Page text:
Days after a bombshell New York Times report detailed allegations of Hollywood mogul Harvey Weinstein sexually harassing women in his industry for decades, the women of Hollywood are speaking out against Weinstein and a culture that allows abusive men to remain in power.
The accounts in the Times report illustrated how Weinstein, co-founder of the Weinstein Company, wielded his power as a producer whose favor could make or break a woman’s career.
For years, stories of Weinstein’s abuse — which allegedly included forcibly touching women, demanding massages, appearing naked in front of them and hurling sexist insults — were an open secret in Hollywood’s “inner circle,” Weinstein’s former assistant, Kathy DeClesis, told the Times.
On Sunday, just days after the Times report, the Weinstein Company announced it had fired Weinstein “in light of new information about misconduct.” One of Weinstein’s advisers, lawyer Lisa Bloom, resigned.
Now others in Hollywood are condemning Weinstein and men like him — and showing solidarity for Ashley Judd, Rose McGowan and his other alleged victims, both named and unnamed.
“The disgraceful news about Harvey Weinstein has appalled those of us whose work he championed and those whose good and worthy causes he supported,” Oscar winner Meryl Streep said in a statement first provided to HuffPost. “The intrepid women who raised their voices to expose this abuse are our heroes.”
Streep, who previously worked with Weinstein, said she was unaware of the abuse allegations or Weinstein’s financial settlements with women he allegedly harassed. She again extolled the bravery of the women who chose to speak out.
“The behavior is inexcusable, but the abuse of power familiar,” Streep said. “Each brave voice that is raised, heard and credited by our watchdog media will ultimately change the game.”
Oscar winner Julianne Moore spoke out about the revelations in a series of Monday tweets. “Coming forward about sexual abuse and coercion is scary, and women have nothing to be gained personally by doing so,” Moore wrote.
Like Streep, Moore referenced the bravery of women like Judd and McGowan and urged others to “stand with” them.
Girls star Lena Dunham tweeted Thursday — the day the Times report was published — about her admiration for the women who spoke out about Weinstein.
In a series of tweets on Friday, Dunham urged her followers to not judge the women who allegedly received settlements from Weinstein or who waited to come forward about their experiences. “Men like Weinstein threaten what you hold dear — your safety, financial freedom and yes — [your] career,” she wrote. “It’s only in the last few years that people gather around victims. And even now, it’s a lonely place to be.”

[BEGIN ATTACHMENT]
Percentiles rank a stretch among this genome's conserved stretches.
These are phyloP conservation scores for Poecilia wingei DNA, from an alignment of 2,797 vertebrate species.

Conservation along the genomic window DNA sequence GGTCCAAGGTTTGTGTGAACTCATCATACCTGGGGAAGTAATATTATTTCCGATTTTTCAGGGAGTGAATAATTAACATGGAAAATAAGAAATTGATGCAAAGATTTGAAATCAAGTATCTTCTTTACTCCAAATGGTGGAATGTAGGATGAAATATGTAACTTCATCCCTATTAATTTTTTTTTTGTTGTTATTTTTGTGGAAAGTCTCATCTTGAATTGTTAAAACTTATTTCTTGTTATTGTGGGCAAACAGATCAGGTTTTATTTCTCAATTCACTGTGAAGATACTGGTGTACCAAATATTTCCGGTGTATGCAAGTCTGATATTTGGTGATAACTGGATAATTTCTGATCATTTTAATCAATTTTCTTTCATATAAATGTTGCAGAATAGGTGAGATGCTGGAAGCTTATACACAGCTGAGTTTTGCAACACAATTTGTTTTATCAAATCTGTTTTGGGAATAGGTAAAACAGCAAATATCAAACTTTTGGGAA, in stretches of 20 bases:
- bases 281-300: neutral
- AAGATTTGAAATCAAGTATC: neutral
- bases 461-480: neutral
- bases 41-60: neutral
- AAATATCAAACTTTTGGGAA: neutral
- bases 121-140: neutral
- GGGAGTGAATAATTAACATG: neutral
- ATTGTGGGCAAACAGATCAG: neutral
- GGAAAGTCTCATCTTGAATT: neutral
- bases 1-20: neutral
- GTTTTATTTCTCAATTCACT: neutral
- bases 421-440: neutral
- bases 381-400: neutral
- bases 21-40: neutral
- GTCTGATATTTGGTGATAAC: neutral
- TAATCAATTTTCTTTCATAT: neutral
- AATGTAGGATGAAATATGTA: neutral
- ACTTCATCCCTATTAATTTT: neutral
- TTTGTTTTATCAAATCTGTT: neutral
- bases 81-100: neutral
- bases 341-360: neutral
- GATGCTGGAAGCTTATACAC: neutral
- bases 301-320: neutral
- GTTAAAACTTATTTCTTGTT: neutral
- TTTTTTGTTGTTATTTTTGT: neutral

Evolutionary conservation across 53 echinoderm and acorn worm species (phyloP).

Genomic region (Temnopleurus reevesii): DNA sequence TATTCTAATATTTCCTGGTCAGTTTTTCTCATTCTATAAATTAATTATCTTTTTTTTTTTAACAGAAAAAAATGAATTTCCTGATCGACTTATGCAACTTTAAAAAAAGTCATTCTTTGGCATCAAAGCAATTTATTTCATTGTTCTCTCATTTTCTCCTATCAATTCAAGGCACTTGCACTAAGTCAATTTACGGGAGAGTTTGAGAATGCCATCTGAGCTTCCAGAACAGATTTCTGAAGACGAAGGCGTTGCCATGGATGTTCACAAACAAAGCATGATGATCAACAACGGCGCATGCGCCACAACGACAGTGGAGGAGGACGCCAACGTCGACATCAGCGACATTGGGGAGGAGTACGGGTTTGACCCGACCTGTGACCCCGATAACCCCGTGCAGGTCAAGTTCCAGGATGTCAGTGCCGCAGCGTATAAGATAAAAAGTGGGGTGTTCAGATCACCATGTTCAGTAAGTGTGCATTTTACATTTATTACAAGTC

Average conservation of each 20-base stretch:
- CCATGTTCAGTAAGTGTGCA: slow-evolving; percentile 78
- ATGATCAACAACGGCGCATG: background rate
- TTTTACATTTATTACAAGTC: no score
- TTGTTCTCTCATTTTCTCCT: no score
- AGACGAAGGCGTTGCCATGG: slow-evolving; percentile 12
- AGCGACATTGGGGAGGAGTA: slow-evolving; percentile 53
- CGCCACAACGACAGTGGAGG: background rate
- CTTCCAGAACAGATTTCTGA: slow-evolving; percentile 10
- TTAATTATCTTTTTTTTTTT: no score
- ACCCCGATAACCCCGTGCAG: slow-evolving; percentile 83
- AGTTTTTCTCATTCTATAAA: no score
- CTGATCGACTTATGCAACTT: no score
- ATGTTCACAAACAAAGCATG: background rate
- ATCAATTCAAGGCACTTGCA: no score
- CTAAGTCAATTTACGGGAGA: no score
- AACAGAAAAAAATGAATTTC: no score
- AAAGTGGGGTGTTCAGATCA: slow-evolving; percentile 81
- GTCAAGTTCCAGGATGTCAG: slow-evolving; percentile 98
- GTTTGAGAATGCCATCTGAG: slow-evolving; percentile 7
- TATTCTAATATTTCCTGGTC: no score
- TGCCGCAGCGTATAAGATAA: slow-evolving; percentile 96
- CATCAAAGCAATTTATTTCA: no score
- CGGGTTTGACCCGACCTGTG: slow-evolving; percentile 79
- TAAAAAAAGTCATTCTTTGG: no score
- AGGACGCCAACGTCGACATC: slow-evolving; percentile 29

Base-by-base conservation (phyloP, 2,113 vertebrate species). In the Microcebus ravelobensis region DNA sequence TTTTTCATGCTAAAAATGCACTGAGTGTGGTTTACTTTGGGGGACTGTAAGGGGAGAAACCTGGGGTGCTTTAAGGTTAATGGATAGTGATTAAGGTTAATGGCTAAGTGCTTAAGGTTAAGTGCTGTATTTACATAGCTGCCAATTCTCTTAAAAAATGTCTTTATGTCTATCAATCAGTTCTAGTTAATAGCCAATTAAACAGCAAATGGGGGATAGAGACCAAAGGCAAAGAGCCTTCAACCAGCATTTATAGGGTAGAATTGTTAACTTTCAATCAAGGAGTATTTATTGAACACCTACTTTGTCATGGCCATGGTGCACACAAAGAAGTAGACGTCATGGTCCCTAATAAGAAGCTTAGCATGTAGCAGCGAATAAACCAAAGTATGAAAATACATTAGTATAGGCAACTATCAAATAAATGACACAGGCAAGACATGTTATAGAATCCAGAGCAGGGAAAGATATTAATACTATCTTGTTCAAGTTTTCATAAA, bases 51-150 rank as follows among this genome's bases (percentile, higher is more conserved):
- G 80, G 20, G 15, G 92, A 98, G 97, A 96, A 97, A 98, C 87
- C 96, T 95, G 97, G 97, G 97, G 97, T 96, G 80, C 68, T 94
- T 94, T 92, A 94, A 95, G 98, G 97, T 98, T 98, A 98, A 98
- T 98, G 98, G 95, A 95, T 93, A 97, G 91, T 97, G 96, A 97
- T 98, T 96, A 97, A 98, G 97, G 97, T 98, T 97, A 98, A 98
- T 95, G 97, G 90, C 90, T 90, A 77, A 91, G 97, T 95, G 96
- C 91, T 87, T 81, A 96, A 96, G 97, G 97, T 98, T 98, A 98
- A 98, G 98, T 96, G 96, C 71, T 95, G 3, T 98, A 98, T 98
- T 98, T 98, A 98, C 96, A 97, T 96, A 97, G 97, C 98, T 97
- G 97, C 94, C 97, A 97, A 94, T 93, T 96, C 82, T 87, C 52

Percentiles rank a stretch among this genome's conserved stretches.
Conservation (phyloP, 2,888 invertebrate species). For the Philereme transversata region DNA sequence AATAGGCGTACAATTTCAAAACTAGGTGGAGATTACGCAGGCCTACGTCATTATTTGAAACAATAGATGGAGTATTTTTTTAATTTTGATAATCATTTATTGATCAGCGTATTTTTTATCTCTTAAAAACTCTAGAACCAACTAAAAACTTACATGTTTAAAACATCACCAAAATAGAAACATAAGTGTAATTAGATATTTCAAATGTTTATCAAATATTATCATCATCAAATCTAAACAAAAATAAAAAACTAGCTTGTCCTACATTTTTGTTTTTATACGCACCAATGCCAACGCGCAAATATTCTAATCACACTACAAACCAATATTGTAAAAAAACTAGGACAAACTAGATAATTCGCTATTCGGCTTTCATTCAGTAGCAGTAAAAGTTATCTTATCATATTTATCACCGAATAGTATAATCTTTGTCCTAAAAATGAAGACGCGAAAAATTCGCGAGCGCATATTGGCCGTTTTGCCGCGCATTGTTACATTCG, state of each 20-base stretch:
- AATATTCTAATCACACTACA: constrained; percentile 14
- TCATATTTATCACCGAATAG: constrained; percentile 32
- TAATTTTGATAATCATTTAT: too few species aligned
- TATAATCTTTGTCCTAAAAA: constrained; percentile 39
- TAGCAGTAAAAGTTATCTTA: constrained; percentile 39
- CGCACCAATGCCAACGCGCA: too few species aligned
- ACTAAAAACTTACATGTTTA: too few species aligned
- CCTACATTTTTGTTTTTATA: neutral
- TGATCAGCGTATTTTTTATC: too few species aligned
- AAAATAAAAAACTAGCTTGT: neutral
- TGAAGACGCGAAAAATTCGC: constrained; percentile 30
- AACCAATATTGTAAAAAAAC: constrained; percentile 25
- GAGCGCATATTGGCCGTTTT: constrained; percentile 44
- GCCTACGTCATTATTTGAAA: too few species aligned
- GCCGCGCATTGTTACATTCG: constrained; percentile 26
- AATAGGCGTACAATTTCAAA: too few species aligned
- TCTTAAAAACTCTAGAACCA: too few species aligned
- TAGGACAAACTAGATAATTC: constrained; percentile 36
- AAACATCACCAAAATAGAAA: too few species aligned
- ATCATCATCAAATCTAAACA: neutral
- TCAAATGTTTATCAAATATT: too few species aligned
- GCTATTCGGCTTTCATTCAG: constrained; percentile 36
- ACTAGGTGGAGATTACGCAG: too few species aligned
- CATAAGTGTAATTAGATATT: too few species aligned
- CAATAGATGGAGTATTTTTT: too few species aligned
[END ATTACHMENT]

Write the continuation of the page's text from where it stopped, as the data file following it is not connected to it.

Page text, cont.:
Actor America Ferrera also spoke out Thursday, tweeting about the importance of calling out abuses of power and urging support for “those brave enough” to go public.
Oscar winner Patricia Arquette — who has previously been vocal about gender inequality in Hollywood — addressed the revelations in a tweet Monday. “If there is a way to cure yourself of being a predator, then I hope Harvey learns what it is [and] shares it with the world,” she wrote. “It’s an epidemic.”
In a tweet on Saturday, actor Susan Sarandon lauded the bravery of women like Judd, who “broke their silence” about Weinstein’s behavior.
Actor and activist Amber Tamblyn, who has spoken out about her own experiences with sexual harassment and the scrutiny women face when they take the risk of reporting abuse, shared the Times story on Twitter on Friday with an accompanying message: “Heed the mantra and never forget: Women. Have. Nothing. To. Gain. And. Everything. To Lose. By. Coming. Forward.”
Tamblyn also urged support for Judd and others who revealed their experiences with Weinstein. “Stand with @AshleyJudd or give your legs to someone else,” she wrote. “What she and others have just done is painful and difficult and triumphant.”
Days after the initial Times report, Gwyneth Paltrow joined the ranks of the women speaking out against Weinstein — and revealed that she was one of his victims. Paltrow told the New York Times on Tuesday that when she was 22, Weinstein harassed her in a Beverly Hills hotel room.
Paltrow told the Times that actor Brad Pitt, her boyfriend at the time, confronted Weinstein about his behavior. Shortly after, Paltrow said, Weinstein threatened her to keep quiet about the harassment. A representative for Pitt confirmed Paltrow’s account to the Times.
“We’re at a point in time when women need to send a clear message that this is over,” Paltrow told the Times. “This way of treating women ends now.”
Actor Angelina Jolie, told the Times in an email on Tuesday that she had also been harassed by Weinstein early in her career, and had rejected him.
“I had a bad experience with Harvey Weinstein in my youth, and as a result, chose never to work with him again and warn others when they did,” Jolie told the Times. “This behavior towards women in any field, any country is unacceptable.”
Oct. 10, 2017, 1:30 p.m.: This story has been updated.